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40 per cent of accounts are hacked by simply guessing user passwords

Kaspersky Lab today launches new password manager to help secure passwords

Today Kaspersky Lab presented a new version of its freemium solution Kaspersky Password Manager. It offers users remote access to their passwords via their personal page on the My Kaspersky portal, automatic security verification for entered passwords, voice control and other useful features.

Account security worries Internet users more than any other area of their online lives. According to a survey, 70 per cent of respondents are aware of and concerned about account hacking – this is the highest ranking of all cyberthreats. The second and third biggest concerns are also account-related issues: password-stealing malware (69 per cent) and risks to accounts with financial information (65 per cent). When asked about the type of data that could be accessed by cybercriminals, users are also most concerned about their passwords (50 per cent). Even private photos and videos are less important, with only 24 per cent of respondents worried about these.


This concern is not unfounded: according to the same survey, 18 per cent of users, i.e., almost one in five, experienced attempts by cybercriminals to hack their accounts during a 12-month period. Importantly, according to the victims themselves, accounts were most often hacked by simply guessing the password (40 per cent of cases). This comes as no surprise, however, if you consider how many users today neglect to create strong passwords and fail to store them securely.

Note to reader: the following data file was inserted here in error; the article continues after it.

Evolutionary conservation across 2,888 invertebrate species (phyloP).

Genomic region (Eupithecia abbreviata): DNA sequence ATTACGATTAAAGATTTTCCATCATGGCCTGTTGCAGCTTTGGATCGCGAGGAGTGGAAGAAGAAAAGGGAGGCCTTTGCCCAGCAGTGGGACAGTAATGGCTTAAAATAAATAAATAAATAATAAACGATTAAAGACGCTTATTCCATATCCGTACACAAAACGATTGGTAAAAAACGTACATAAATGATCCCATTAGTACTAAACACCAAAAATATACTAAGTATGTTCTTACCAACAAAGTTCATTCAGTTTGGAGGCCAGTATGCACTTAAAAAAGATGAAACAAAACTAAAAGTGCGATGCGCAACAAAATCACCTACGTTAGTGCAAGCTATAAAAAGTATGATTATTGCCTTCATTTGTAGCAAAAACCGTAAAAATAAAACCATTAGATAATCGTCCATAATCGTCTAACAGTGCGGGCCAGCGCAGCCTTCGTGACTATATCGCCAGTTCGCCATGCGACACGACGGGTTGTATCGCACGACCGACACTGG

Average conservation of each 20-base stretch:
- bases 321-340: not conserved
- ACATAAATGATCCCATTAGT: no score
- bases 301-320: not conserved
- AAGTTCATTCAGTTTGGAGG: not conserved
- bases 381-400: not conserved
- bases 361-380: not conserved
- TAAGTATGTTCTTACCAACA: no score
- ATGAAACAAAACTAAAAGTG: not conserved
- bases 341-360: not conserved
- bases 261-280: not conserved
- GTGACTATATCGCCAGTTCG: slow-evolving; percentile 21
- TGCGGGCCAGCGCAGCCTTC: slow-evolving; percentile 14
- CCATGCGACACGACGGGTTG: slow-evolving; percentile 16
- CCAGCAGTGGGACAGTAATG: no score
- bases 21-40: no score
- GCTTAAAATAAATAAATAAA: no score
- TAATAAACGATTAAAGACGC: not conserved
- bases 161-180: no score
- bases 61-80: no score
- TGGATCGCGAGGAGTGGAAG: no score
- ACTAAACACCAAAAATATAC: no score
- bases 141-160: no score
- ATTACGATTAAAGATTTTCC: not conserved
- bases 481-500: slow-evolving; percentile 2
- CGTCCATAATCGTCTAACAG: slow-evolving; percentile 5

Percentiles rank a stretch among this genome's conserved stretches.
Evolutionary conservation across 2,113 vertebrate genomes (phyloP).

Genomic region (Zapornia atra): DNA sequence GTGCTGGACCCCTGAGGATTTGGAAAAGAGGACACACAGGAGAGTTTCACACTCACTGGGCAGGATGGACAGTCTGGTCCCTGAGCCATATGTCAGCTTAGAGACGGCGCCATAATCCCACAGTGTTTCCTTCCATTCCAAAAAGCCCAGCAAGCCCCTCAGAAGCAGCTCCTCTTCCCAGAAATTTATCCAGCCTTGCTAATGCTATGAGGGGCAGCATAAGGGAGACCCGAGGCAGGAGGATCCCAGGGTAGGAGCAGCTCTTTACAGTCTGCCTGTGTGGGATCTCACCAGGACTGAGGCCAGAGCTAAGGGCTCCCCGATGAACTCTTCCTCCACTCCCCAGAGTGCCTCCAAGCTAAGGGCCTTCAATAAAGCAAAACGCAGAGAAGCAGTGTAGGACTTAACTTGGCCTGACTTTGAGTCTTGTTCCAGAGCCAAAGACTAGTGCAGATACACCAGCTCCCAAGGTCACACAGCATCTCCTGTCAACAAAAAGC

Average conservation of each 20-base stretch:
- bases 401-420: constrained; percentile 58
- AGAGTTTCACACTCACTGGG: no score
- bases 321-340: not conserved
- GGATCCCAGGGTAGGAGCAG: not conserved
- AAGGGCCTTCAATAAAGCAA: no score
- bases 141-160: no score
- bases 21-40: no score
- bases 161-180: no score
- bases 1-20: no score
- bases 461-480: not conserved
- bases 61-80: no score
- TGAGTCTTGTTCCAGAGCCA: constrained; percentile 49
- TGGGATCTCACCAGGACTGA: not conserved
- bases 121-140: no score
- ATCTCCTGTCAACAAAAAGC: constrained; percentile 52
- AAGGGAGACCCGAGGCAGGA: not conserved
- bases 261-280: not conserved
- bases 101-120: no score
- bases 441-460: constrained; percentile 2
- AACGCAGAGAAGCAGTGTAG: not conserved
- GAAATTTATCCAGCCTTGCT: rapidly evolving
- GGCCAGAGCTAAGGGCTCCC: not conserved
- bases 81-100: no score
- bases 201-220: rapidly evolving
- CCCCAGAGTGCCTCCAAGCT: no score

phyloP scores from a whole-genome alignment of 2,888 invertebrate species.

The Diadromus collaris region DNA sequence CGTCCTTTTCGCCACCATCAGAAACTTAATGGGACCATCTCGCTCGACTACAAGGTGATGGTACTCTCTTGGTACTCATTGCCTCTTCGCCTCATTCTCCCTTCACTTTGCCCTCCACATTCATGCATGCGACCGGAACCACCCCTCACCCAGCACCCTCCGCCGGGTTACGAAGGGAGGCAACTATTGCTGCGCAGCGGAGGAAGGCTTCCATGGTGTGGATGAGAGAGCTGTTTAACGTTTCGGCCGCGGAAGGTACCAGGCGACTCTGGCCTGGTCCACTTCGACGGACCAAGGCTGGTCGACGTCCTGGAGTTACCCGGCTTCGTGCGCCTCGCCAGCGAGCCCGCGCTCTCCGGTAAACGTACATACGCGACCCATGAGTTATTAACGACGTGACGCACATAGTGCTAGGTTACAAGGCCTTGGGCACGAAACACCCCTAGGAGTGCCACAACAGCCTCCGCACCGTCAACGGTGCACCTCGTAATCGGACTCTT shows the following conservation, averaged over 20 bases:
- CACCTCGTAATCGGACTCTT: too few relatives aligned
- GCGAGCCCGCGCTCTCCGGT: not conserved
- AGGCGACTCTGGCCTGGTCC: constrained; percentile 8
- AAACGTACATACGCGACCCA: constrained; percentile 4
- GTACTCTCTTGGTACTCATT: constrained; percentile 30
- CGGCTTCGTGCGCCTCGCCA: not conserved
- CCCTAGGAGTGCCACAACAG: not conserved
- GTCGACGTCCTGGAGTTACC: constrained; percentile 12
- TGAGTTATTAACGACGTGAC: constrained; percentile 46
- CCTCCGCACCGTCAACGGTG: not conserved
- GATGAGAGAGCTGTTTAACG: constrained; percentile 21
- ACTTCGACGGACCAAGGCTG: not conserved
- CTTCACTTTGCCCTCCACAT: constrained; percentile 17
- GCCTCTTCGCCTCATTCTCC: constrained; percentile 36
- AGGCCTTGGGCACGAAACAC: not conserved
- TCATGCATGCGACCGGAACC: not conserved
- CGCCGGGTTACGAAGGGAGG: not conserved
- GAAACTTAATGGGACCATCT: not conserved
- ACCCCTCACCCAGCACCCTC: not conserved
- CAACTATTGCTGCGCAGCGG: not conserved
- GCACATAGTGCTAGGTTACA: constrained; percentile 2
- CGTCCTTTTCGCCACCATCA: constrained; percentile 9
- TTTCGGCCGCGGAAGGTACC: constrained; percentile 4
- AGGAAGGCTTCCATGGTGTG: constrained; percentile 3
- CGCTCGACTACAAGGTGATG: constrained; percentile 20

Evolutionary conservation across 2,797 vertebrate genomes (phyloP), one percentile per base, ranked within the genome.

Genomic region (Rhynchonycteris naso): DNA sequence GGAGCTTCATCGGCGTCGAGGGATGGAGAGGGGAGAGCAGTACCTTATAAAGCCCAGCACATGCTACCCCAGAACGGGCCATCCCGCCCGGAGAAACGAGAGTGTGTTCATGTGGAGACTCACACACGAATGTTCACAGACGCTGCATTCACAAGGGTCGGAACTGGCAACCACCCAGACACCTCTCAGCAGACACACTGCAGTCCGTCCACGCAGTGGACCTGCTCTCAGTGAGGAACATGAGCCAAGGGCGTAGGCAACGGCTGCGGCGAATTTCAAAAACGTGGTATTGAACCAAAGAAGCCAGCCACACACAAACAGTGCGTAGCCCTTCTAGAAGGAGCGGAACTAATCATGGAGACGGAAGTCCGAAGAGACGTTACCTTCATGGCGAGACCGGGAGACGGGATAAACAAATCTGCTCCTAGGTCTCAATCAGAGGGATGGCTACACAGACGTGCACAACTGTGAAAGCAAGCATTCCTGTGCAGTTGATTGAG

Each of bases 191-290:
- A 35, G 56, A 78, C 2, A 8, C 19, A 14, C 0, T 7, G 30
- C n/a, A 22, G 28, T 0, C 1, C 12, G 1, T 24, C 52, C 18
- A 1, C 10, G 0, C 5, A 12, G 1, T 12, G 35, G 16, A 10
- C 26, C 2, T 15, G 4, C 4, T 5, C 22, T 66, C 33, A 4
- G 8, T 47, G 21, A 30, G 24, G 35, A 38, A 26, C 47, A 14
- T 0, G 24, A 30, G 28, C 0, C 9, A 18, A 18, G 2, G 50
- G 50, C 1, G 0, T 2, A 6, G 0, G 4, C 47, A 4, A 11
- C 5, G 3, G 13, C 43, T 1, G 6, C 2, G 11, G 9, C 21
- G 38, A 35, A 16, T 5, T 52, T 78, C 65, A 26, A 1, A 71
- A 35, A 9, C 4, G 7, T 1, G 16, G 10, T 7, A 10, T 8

“Passwords are the first line of defence when it comes to protecting our online transactions. So it’s really important to avoid using passwords that a cybercriminal will guess easily.Of course, there’s always a trade-off between security and convenience. With complicated password rules to consider and multiple login details to remember, many of us struggle to remember their passwords. Using a password manager takes this responsibility from us and allows us to be secure without the struggle of remembering multiple, long passwords,” comments David Emm, Principal Security Researcher, Kaspersky Lab.


Kaspersky Password Manager is one such solution. In addition to standard features, its updated version can import passwords from other similar solutions, generate strong passwords on PCs and Macs and automatically check passwords entered by users to determine whether they are secure. Users of the new Kaspersky Password Manager also get remote access to their passwords via their personal page on the My Kaspersky portal, in case the application cannot be installed or they need to enter a password on someone else’s device. Finding the necessary password is now easier than ever with voice control for Google Chrome.


All the new features are now available for PCs and Macs. In addition, users of the new MacBook Pro can now replace the master password with a fingerprint.

To find out more about the solution and download the free version, please follow the link: https://kas.pr/kpm_pr


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